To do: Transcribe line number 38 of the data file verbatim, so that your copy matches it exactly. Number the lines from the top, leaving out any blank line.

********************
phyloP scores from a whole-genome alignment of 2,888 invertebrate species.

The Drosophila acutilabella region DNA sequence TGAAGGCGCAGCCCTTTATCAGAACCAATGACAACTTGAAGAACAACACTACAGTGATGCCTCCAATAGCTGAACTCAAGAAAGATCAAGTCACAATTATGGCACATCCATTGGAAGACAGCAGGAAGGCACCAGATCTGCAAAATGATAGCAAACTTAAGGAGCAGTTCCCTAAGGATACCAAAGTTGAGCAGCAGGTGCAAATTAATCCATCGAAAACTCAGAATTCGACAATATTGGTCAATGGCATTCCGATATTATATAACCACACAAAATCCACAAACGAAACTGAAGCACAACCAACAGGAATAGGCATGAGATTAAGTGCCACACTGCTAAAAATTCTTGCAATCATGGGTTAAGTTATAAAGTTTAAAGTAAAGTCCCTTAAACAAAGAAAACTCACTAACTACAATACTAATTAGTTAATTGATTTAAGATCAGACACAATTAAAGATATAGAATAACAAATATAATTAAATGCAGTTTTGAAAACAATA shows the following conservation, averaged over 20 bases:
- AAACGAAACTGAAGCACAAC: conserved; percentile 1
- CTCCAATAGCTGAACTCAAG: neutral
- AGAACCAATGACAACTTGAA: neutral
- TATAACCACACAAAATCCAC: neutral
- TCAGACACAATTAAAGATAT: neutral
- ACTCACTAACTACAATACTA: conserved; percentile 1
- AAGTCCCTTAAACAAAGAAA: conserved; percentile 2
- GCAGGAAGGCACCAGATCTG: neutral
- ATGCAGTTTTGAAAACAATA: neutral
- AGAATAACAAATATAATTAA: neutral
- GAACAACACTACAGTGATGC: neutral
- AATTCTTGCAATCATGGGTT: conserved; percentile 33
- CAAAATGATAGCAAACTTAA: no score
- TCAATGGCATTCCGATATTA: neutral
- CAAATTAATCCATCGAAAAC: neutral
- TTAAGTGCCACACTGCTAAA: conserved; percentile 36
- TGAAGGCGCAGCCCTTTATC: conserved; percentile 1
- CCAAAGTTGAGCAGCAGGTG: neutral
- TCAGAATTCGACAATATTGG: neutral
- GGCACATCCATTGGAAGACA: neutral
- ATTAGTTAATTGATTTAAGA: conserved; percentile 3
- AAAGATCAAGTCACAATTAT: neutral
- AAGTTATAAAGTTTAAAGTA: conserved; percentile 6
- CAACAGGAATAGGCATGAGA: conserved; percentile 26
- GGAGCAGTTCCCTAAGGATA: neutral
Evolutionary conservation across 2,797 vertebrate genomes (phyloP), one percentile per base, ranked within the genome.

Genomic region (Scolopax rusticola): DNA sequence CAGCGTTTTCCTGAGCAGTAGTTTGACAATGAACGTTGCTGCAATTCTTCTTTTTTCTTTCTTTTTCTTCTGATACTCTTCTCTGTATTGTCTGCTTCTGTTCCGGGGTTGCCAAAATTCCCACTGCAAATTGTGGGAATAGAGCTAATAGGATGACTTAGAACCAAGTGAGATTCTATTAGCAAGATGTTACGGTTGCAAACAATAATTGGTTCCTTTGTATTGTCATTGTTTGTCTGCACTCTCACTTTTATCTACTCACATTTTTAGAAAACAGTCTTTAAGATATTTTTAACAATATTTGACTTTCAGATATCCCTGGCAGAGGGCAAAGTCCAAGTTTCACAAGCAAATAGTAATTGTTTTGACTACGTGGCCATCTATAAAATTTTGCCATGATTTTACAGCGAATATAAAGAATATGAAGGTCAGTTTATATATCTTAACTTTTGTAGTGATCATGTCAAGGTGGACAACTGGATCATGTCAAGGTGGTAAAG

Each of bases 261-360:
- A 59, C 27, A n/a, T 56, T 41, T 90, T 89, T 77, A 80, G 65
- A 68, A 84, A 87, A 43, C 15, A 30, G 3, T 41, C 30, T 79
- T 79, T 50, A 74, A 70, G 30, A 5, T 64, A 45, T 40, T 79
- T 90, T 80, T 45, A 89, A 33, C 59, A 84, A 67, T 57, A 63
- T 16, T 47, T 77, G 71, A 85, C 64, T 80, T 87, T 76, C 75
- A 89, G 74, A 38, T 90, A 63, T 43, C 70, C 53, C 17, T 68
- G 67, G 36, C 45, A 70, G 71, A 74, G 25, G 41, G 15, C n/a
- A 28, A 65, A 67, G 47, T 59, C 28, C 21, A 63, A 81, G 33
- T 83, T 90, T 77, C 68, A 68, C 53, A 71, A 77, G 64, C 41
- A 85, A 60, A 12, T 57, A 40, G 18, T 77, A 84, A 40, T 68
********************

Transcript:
- A 28, A 65, A 67, G 47, T 59, C 28, C 21, A 63, A 81, G 33